Assistive technology (AT) supports caregivers to do what they love well.Happy National Family Caregivers Month!
Matthew is a young man who acquired a traumatic brain injury at the end of 2018. He spent much of 2019 in a rehabilitation facility, and when he was finally physically able to return home, his facility was quarantined due to COVID-19. Matthew waited several months more for his transition to be approved, and his family eagerly awaited him.
The level of care Matthew needs, however, meant his family sought in-home services in their rural Iowa community. This meant that although they’d waited so long for this moment, Matthew’s transition was stalled yet again. Seeking in-home care proved fruitless. There are not many providers serving their community and those they turned to declined them.
So, Matthew’s family contacted the Iowa AT Act Program. With the right equipment, his mother realized, she could perform his daily care routine herself!
The AT Act Program in Iowa is run by Easterseals Iowa, which operates a durable medical equipment program that loans devices for as long as a client requires them. Not all AT Act Programs have the same services, but in Iowa, anyone with a prescription for DME can obtain devices for a one-time fee, including… a height-adjustable hospital bed!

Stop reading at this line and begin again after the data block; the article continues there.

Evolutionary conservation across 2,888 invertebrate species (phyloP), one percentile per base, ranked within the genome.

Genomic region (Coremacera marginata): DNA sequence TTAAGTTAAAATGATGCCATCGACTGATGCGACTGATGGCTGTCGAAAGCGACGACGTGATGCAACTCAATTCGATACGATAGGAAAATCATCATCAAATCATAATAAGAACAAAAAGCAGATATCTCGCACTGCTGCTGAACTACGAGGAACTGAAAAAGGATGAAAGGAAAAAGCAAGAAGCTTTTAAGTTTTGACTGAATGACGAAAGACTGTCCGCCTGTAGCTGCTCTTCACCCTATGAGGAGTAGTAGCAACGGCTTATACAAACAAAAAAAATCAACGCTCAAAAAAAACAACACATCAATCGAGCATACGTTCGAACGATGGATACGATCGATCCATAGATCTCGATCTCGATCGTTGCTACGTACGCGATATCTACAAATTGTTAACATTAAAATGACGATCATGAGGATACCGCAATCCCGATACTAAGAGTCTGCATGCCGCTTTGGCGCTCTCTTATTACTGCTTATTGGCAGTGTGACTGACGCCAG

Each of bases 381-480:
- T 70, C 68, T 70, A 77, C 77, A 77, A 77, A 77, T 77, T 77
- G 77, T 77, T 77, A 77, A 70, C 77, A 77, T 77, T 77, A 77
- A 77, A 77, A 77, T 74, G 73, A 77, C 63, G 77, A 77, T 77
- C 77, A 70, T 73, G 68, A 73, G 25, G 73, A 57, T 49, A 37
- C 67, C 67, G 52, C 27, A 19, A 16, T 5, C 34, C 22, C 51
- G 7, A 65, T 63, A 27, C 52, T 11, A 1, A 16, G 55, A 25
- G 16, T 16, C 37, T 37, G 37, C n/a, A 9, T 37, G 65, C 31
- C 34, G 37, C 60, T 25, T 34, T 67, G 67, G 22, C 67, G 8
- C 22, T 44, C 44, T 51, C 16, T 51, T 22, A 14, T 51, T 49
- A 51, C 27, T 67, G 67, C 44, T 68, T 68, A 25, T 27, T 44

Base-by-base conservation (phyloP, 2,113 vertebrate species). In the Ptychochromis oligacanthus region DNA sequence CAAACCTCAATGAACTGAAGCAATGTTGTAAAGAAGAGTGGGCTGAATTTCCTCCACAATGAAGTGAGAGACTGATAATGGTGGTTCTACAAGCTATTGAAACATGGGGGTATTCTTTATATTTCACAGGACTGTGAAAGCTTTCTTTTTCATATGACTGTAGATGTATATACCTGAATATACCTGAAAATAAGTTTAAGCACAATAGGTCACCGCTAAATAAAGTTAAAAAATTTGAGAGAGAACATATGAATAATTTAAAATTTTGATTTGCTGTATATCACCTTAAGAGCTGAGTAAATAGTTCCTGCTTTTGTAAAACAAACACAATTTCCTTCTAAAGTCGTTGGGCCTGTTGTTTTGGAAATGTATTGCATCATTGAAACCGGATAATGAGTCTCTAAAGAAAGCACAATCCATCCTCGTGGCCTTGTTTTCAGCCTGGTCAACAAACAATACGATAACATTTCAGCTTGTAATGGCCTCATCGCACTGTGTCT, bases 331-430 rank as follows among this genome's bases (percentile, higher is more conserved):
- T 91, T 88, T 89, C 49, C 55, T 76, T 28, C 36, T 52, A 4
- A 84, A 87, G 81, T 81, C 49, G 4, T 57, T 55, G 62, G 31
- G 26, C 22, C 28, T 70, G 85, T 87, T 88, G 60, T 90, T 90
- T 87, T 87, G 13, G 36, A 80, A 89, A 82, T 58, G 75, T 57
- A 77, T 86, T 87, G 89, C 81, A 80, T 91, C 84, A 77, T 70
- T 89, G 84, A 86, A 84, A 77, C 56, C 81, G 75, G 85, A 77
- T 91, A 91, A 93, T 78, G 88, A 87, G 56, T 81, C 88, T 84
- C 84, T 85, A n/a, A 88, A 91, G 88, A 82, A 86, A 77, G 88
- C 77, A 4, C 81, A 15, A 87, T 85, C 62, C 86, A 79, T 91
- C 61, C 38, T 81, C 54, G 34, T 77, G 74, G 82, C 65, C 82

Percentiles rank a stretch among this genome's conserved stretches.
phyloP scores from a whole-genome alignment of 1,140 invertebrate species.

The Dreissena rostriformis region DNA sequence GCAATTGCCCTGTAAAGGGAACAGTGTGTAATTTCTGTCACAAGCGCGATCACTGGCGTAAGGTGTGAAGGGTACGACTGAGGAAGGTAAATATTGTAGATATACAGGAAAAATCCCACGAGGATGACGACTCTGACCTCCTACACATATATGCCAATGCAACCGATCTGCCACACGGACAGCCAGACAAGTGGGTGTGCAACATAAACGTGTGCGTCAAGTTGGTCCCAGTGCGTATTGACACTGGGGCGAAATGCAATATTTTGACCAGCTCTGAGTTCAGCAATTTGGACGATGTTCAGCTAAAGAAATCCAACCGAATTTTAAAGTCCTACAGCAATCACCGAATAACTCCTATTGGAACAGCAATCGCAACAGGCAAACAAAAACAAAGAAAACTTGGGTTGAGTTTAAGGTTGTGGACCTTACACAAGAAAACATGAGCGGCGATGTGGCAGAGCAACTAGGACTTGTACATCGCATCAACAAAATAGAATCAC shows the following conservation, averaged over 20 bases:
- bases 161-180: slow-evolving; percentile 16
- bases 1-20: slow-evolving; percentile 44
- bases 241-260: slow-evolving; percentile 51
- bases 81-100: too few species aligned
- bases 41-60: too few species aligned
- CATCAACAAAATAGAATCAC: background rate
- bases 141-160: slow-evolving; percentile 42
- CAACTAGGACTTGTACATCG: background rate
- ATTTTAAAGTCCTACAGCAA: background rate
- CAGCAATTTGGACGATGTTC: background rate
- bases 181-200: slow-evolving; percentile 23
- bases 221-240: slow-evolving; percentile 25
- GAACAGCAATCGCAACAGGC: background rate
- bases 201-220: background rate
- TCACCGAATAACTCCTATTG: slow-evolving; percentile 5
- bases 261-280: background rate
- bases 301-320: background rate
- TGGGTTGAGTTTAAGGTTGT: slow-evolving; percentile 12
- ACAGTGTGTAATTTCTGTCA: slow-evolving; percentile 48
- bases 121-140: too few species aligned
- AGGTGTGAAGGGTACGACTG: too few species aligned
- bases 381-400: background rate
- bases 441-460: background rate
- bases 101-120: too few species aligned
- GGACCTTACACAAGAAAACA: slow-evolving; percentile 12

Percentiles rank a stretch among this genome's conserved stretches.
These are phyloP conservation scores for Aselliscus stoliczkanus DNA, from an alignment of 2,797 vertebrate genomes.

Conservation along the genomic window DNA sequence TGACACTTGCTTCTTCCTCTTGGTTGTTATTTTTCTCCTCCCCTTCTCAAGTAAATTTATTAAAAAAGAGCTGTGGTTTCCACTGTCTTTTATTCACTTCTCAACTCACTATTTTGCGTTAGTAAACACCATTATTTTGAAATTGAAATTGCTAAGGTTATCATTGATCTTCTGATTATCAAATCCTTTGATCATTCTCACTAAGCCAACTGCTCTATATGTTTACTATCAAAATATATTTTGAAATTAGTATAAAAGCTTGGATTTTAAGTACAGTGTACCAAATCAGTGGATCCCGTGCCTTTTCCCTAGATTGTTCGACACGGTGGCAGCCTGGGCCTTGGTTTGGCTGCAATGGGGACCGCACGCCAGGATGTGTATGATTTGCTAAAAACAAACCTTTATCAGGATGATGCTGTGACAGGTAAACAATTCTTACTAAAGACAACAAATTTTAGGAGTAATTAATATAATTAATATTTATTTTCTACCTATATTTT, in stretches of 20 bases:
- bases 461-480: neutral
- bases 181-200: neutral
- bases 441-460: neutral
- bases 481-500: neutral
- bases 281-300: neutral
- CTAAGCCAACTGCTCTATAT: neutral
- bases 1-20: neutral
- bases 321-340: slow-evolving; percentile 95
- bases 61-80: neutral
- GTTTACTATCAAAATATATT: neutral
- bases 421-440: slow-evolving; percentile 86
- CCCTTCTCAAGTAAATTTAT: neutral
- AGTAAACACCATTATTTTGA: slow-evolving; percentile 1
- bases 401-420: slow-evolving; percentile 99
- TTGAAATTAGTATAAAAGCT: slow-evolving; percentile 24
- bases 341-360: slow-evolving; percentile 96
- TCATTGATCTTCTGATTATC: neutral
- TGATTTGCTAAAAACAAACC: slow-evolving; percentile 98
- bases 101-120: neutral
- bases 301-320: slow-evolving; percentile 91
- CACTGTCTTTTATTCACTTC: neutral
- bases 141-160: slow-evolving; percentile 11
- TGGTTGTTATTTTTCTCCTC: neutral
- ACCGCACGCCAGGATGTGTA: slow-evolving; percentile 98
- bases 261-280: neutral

Matthew’s family borrowed a bed that can be lowered for when he is transferring to his wheelchair but also rises to a position that allows Matthew to access his communication device in its bedside floor stand (and for other needs).
In addition, the family borrowed a stand assist. This is a device that supports Matthew to stand up for transfers, and for stretching his legs, and improving his circulation.
Matthew’s family was incredibly grateful. Equipment that supports caregiving meant an end to years of waiting. Plus, Easterseals Iowa fully sanitizes its devices and arranges for a no-contact equipment pick-up. Once Matthew’s bed and stand assist were in place, training was provided (virtually) by the same occupational therapist that Matthew was working with while in the rehabilitation facility.
The AT3 Center, the Association of AT Act Programs (ATAP), and the Administration on Community Living (ACL) make no endorsement, representation, or warranty expressed or implied for any product, device, or information set forth in this blog. The AT3 Center, ATAP, and ACL have not examined, reviewed, or tested any product or device hereto referred.
The Assistive Technology Act Training and Technical Assistance Center(AT3/AT3 Center) is a project funded under grant award # 90ATTA0001 by the U.S. Department of Health and Human Services Administration for Community Living (ACL). AT3 provides technical assistance and supports to State Assistive Technology (AT) Programs funded under Section 4 of the Assistive Technology Act of 1998, as amended (P.L. 108-364). The AT3 Center is a sponsored project of the Association of Assistive Technology Act Programs (ATAP) The information on this website does not necessarily reflect the position or policy of ACL, and no official endorsement should be inferred.
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